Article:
Now to phase, this crossover puts woofer and tweeter out of phase at crossover.  There is an unusually good phase and time response.  The shift at crossover is 2.2 inches or 0.17msec.  Now a woofer?s acoustic center is the geometric center of the cone, which for me is impossible to visualize and certainly calculate.  However the tweeter will be ahead of the woofers acoustic center, so will modify this.  I would start with the wiring as shown, but when the speaker is constructed see which polarity has the greatest output at crossover.  I have a hunch that with the drivers lined up on a flat panel recessed flush, the polarity switch will not change the output.  If that is the case, I would wire the tweeter in phase.  This is something that is hard to predict from modeling.


For the crossover use good quality air cored inductors and mount them as far away from each other as possible, with one horizontal and the other vertical.  This will minimize cross inductance.  Please select polypropylene caps.


This should be an easy low budget speaker to construct.  I would welcome comments from anyone who builds a pair.

Polk RT3 speaker mod.

Monday, September 1st, 2008

This is a mod for the Polk RT 3 speaker.  It uses this woofer.  This is a pdf. of its specification sheet.

It uses this tweeter.   Here is the spec. sheet.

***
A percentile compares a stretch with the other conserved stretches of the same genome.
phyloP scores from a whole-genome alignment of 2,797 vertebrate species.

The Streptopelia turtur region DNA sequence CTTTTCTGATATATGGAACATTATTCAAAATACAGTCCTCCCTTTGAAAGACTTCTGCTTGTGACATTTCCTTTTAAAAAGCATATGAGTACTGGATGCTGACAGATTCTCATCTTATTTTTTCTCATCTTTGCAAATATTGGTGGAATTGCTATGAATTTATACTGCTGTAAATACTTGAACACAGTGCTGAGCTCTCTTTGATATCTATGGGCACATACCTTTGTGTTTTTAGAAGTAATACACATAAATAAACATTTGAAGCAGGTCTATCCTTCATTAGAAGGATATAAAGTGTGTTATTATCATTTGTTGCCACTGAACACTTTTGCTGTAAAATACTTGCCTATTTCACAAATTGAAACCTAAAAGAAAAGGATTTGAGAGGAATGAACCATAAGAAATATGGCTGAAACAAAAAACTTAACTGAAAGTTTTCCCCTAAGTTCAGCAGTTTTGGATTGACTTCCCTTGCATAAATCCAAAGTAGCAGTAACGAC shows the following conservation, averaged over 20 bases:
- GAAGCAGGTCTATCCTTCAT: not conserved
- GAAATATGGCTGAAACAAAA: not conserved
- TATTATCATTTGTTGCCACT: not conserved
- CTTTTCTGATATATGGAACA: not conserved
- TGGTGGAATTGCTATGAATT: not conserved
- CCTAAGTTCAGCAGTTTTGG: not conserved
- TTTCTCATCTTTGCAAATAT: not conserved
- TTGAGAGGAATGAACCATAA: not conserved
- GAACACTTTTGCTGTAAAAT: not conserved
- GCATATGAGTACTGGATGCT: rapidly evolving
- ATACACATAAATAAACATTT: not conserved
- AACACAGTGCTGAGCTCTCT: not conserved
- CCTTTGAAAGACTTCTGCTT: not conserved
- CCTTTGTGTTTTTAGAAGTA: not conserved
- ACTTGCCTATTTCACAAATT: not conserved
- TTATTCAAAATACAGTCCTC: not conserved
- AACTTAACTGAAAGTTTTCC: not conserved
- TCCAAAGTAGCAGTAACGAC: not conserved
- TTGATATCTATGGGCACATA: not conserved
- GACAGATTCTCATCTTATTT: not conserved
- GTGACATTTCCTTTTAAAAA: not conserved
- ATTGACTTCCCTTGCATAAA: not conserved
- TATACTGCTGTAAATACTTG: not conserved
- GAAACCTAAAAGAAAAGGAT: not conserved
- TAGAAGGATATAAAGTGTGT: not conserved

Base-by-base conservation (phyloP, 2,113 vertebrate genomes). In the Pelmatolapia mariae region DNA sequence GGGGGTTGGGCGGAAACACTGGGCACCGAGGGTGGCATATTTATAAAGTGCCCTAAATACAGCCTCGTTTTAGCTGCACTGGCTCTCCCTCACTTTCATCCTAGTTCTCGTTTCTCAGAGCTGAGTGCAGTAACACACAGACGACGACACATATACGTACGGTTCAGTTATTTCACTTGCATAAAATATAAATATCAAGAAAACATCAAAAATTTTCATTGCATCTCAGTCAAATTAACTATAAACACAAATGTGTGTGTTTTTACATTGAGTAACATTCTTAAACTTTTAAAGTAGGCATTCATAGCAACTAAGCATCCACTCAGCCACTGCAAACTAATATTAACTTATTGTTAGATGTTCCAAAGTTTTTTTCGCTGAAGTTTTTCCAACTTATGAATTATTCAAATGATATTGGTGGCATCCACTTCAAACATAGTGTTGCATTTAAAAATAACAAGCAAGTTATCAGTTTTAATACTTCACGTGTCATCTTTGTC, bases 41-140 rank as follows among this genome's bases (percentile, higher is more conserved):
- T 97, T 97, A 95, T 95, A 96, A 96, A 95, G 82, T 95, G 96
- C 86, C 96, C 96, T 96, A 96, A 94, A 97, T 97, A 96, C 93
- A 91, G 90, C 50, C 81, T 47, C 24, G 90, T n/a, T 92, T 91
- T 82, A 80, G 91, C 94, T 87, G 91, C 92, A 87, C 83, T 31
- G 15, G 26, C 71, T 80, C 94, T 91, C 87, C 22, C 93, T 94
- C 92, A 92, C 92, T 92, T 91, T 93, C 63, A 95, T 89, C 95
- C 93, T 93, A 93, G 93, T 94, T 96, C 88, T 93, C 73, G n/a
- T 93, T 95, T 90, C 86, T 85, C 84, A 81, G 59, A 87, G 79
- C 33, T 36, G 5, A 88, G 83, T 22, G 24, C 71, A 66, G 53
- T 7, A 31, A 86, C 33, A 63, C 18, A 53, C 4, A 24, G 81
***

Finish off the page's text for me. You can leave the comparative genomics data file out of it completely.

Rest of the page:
This is the woofer alignment.

This is the crossover pdf and simulations.

The crossover is at 3 KHz.  However the component values have been significantly modified. There is 2 the 3 db of diffraction compensation and the response irregularities of the woofer between 200 and 2000 Hz have been significantly blunted.

L1 and C1 form the high pass filter.  This starts to attenuate first order at around 6.5 KHz and switches to second order around 1200 Hz.  The tweeter is down 33db at resonance.  This should mitigate against any tweeter roughness.  Rp1 and Rp2 pad the tweeter output.

L2 and C2 form the low pass filter.  This starts as a first order filter around 400 Hz and starts to perform diffraction compensation.  It changes to second order just before crossover at 3 KHz.   Req and Ce perfrom impedance compensation.  Without it there is significant rise in response above crossover.

Note that providing diffraction compensation has sacrificed about 3 to 4 db of driver sensitivity.  Although the sensitivity is around 87db 1 watt 1 meter which is good for a small speaker like this.

There are impedance peaks of 50 and 40 ohms as a result of reflex loading at 25 and 100Hz respectively.  Because of the equalization of diffraction and  smoothing of the response the impedance is 6 ohms over most of the operating range.  There is a rise to 12 ohms at crossover.

The phase response with the polarity of the tweeter reversed is excellent. with the drivers having a maximum pahse angle of 45 degrees in the crossover region.  Driver offset of the front baffle will modify this a little.  As  result group delay is only significant on the driver tuning range.

The existing vents should be made 7.62 inches each.

The crossover can be mounted in and out of the cabinet.

This mod to the RT 3 should be able to be accomplished with minimal cabinet modification.

If a bigger box were to be built, then F3 could be lowered to 59 Hz.